My experience with migrating from Vue 2 to Vue 3

My experience with migrating from Vue 2 to Vue 3

The migration of Vue 2 to Vue 3 is not easy. Especially if your team has a large codebase with lots of moving parts. It is important to plan and strategize your migration strategy.

Due to the major API changes, I recommend taking some precautions before starting the migration. In this article, I would like to share my experience with migrating from Vue 2 to Vue 3 in my team. These are some hard lessons that I learnt along the way. I hope after reading this article, your team is able to build a robust migration strategy.

Can I use AI to help refactor my component?

The answer is yes and no. The emergence of ChatGPT has proven to be a powerful tool in every developer's toolkit. Using ChatGPT to facilitate the migration is encouraged but it is important to know its limitations (error-prone, inaccurate, lack of knowledge etc.). Your team might choose to use another AI tool, but I have primarily used ChatGPT for my daily activities.

Using the right prompts, you might be able to achieve some level of success. However, I personally found it to me more of hindrance than an assistance. Here is sample prompt I used for small components (< 250 lines of code) in our codebase.

You are code translator, that takes a VueJs 2 component written using the Options API and converts it to a vuejs 3 using composition API. These are your guidelines:

1. Replace class-based component with the Composition API.

2. Use the <script setup> syntax for the script section.

3. Define props using defineProps.

4. Convert methods to regular functions inside eg: function doSomething() { ... };.

5. Replace this.$t and i18n.t function calls with the $t function, which you can import with const $t = inject('$translate');.

6. Preserve translation keys in the format of 'NAMESPACE.KEY'.

7. Use 4 spaces for indentation.

8. Avoid destructuring props; use props.propName.

9. Convert computed properties to use the computed function.

10. Do not return the template part under any circumstances, even as an example, I only care about the script.

But beware as ChatGPT is not a 100% accurate. My personal relationship with ChatGPT for migrating has been anything but successful. Often times, the results yield incorrect responses and I personally had not used it to assist in my migration.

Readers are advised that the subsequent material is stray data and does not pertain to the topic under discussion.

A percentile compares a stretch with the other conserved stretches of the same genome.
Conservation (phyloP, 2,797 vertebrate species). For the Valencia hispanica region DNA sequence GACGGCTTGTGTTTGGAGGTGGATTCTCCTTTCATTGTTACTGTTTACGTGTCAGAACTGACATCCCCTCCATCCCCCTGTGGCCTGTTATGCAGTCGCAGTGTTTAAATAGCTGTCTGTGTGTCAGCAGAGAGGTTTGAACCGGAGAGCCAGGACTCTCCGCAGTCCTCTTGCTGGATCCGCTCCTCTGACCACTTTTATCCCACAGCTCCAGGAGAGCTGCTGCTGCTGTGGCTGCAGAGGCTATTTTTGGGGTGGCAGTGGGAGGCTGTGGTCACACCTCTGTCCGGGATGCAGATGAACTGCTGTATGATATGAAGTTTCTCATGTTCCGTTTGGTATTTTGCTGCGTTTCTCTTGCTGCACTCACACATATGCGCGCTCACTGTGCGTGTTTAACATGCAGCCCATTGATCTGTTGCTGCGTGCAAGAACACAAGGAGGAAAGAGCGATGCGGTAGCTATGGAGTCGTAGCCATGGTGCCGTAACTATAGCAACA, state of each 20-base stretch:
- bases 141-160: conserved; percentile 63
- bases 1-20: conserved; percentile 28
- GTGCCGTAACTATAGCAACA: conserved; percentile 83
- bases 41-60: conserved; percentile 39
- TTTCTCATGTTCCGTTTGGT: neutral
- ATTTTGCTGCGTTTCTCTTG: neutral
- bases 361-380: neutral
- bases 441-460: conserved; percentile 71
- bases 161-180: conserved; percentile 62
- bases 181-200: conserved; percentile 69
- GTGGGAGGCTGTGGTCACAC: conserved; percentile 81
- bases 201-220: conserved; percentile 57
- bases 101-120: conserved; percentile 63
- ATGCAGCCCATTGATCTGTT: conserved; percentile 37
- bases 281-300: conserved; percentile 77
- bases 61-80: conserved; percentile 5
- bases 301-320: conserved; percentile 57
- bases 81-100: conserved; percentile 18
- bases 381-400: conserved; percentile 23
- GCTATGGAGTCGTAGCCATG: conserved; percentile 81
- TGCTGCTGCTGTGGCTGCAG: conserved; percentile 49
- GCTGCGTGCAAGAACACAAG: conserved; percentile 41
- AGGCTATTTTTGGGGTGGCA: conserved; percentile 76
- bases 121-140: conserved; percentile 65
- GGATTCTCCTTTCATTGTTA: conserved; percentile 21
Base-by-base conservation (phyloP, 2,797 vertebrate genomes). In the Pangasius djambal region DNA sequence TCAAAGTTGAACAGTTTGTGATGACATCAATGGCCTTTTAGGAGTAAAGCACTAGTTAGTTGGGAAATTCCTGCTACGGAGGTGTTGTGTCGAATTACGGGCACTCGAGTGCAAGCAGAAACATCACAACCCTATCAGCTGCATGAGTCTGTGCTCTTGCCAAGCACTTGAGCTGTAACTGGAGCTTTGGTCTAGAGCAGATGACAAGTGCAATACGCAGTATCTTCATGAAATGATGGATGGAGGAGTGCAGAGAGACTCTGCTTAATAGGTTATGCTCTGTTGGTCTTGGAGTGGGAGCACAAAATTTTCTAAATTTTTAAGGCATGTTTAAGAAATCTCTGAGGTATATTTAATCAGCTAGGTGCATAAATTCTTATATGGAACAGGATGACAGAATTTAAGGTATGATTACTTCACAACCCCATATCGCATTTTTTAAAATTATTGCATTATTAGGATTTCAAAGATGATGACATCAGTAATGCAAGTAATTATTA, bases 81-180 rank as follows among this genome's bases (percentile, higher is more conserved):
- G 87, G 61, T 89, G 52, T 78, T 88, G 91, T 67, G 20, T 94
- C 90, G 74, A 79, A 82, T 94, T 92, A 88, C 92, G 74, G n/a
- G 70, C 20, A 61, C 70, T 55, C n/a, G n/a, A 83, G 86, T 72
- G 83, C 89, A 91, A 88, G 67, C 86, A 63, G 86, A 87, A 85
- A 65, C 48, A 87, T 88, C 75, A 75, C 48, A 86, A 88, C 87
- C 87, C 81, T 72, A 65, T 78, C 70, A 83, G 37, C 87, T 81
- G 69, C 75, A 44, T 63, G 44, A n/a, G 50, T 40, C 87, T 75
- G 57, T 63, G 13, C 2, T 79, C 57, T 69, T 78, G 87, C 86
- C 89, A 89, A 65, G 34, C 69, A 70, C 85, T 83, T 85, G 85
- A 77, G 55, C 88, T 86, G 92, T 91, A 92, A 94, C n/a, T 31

I want to use the new Composition API

Assuming that your team did not use the backport of the Compostion API available in Vue 2.7+, the migration to composition API is a significant change.

In my opinion, the Composition API is a really powerful as it allows you to compose your components with composables. It is simpler to read and easier for new developers to onboard onto your project.

We decided to switch to the Composition API from the Options API which included major breaking changes. I would recommend the following when moving from the Options to Composition API:

  • Use defineProps for defining your props. You will get the added benefit of defining types and other attributes for your props (eg: required)

  • Use ref for tracking reactive dependencies (from data). Ensure you read the documentation for accessing the value for a ref

  • Use JS functions to replace your methods

I would recommend using ChatGPT for this part. However ensure the naming, types, and data are correct. This is the only place where I would recommend using ChatGPT since the changes are small but still error-prone.

Things to consider

After successfully having migrated a medium-sized project (25+ components), I have learnt some valuable lessons along the way.

  • Identify and documents any third party libraries and ensure there is Vue 3 supported version. Avoid using beta versions of any libraries as they are not stable

    • Design an action plan how how these packages will be removed/replaced
  • Read the migration guide. Review the breaking changes

  • Read up on your bundler and its support for Vue 3

    • We used Laramix (Laravel + Webpack) in our project. There were minor API changes but nothing that required setting up a new bundler configuration
  • Enabling vue-compat can allow your app to run without crashing. It is semi-Vue 2 compatible (it will throw runtime warning for features that have been deprecated)

  • Accessing refs require .value access. This is cumbersome, but careless review will often lead to your code silently failing. Review each line (I mean it).

  • v-model for checkbox and radio no longer accept truthy/falsy values. Only true and false are accepted.

    • You will need to use the true-value and false-value to declare what the true and false are for the model